Family-Friendly Widescreen - Return To Neverland

Discussion in 'Archived Threads 2001-2004' started by Brad M, Aug 14, 2002.

  1. Brad M

    Brad M Second Unit

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    I got Return To Neverland this morning as I got to work. I was scanning the back and found this in the special bonus features: "Family-Friendly Widescreen" (1.66:1) - Enhanced For 16x9 Televisions. Anyone know what aspect ratio this film is suppose to be in? Any idea what this means? Is this Disney's way of calming people about widescreen?

    If your interested here are the features:

    Deleted Scenes
    Rescue The Lost Boys Adventure Game
    Disney StoryTime: Never Land's New Hero
    DVD-ROM
    Digital-To-Digital Transfer
    THX
    DD 5.1

    I'll pop it in and take a look at it tonight.
     
  2. Josh Simpson

    Josh Simpson Supporting Actor

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    Family friendly widescreen. Well, if it suckers a couple of families into buying it and not complaining about it. That's fine with me.
     
  3. LukeB

    LukeB Cinematographer

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    Disney has been great about releasing animation in widescreen...I don't understand why live-action films present some kind of dilemma for them?

    What the heck makes something family-friendly widescreen? In that the bars are smaller than on the Unfriendly, Graphic Unsuitable for Family Widescreen DVDs?

    They really ought to watch TV sometime, and notice how many live-action TV programs, commercials, music videos, etc. are in widescreen and that while many people are ambivalent about aspect ratios, more will actually be pissed about a Cropped-only release than a 1.85:1 widescreen-only release. Sheesh, look at how many live-action titles they have done only in widescreen - why must they ruin a good thing now?!
     
  4. Steven Good

    Steven Good Second Unit

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    was this shown in a wider AR theatrically? perhaps this was soft matted and opened up for the DVD release...

    skinnier black bars are more forgivable, perhaps?
     
  5. Richard Waller

    Richard Waller Second Unit

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    According to IMDB, it was 1.85:1.
     
  6. David Lambert

    David Lambert Executive Producer

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    I saw this in the theater, and 1.66:1 sounds right. I won't swear to it; I can ballpark it easier on my TV than I can in a theater (I don't go to cinemas often enough). And my son, who hates dark, loud theaters and is the reason I don't get to them enough, was acting up the whole time. But it was definately "wide", though not very. So 1.66:1 sounds right to me.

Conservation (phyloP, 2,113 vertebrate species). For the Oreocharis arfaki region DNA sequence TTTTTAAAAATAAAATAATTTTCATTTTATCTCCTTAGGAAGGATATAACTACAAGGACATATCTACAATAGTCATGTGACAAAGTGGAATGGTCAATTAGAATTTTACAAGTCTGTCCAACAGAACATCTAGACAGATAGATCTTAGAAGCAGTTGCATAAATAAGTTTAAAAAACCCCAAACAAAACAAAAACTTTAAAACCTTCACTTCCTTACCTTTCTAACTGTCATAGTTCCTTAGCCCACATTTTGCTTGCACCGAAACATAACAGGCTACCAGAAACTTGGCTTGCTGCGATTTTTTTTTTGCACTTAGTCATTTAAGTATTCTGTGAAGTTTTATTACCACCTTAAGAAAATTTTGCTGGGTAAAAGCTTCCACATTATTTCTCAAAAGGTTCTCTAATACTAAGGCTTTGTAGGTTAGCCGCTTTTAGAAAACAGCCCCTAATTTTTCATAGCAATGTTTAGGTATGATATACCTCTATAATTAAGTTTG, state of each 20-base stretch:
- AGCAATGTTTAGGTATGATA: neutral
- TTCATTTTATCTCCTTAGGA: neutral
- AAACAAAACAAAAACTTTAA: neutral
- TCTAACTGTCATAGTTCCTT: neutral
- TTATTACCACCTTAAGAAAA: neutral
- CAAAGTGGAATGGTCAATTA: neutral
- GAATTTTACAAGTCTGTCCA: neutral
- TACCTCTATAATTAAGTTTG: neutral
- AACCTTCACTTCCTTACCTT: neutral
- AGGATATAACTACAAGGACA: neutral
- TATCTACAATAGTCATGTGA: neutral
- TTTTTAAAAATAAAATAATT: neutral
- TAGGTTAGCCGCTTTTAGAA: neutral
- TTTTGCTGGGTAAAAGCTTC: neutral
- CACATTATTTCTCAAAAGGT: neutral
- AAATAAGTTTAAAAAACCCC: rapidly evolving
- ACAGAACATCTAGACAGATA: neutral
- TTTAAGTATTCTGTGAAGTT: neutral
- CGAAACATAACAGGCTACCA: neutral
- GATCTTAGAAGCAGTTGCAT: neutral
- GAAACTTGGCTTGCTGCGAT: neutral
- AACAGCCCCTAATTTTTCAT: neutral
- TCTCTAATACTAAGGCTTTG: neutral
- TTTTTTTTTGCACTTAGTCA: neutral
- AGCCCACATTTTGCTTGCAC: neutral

7. Jeff Kleist

    Jeff Kleist Executive Producer

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    Disney always animates to 1.66:1 these days
     
  8. Patrick McCart

    Patrick McCart Lead Actor

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    The reason this film got an OAR transfer is because most of their other P&S DVD's are from old video transfers.
     
  9. Brad M

    Brad M Second Unit

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    I just finished watching this with my daughter (5) and she loved it. I thought the 5.1 was average. Not bad, but not anything to go crazy for. The transfer looked good on my 32" tv. There were a few scenes that looked great. Lot's of color.
    It has a nice preview for an upcoming Disney movie called "Treasure Planet." It looked cool. Also a preview of Monster's Inc. coming to dvd. It was in p&s. Also of note was the fact my daughter never complained about the "black bars." [​IMG]
     
  10. Adam_S

    Adam_S Producer

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    family friendly widescreen - 16:9 enhanced
    could this be also to mean friendly to families with 16:9 tvs?
    [​IMG]
    good job on the OAR disney! now if you'd just do clean new anamorphic transfers for all the movie showcase series.
    Adam
     
  11. Bryan Tuck

    Bryan Tuck Screenwriter

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    Jeff's right: Most of Disney's recent animated movies (except Atlantis, of course) were animated at 1.66:1, and are usually matted to 1.85:1 for U.S. theatrical release.
     
  12. John Berggren

    John Berggren Producer

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    I think it's their way of soothing widescreen haters. If it keeps them releasing their animation in widescreen, I'm happy.
     

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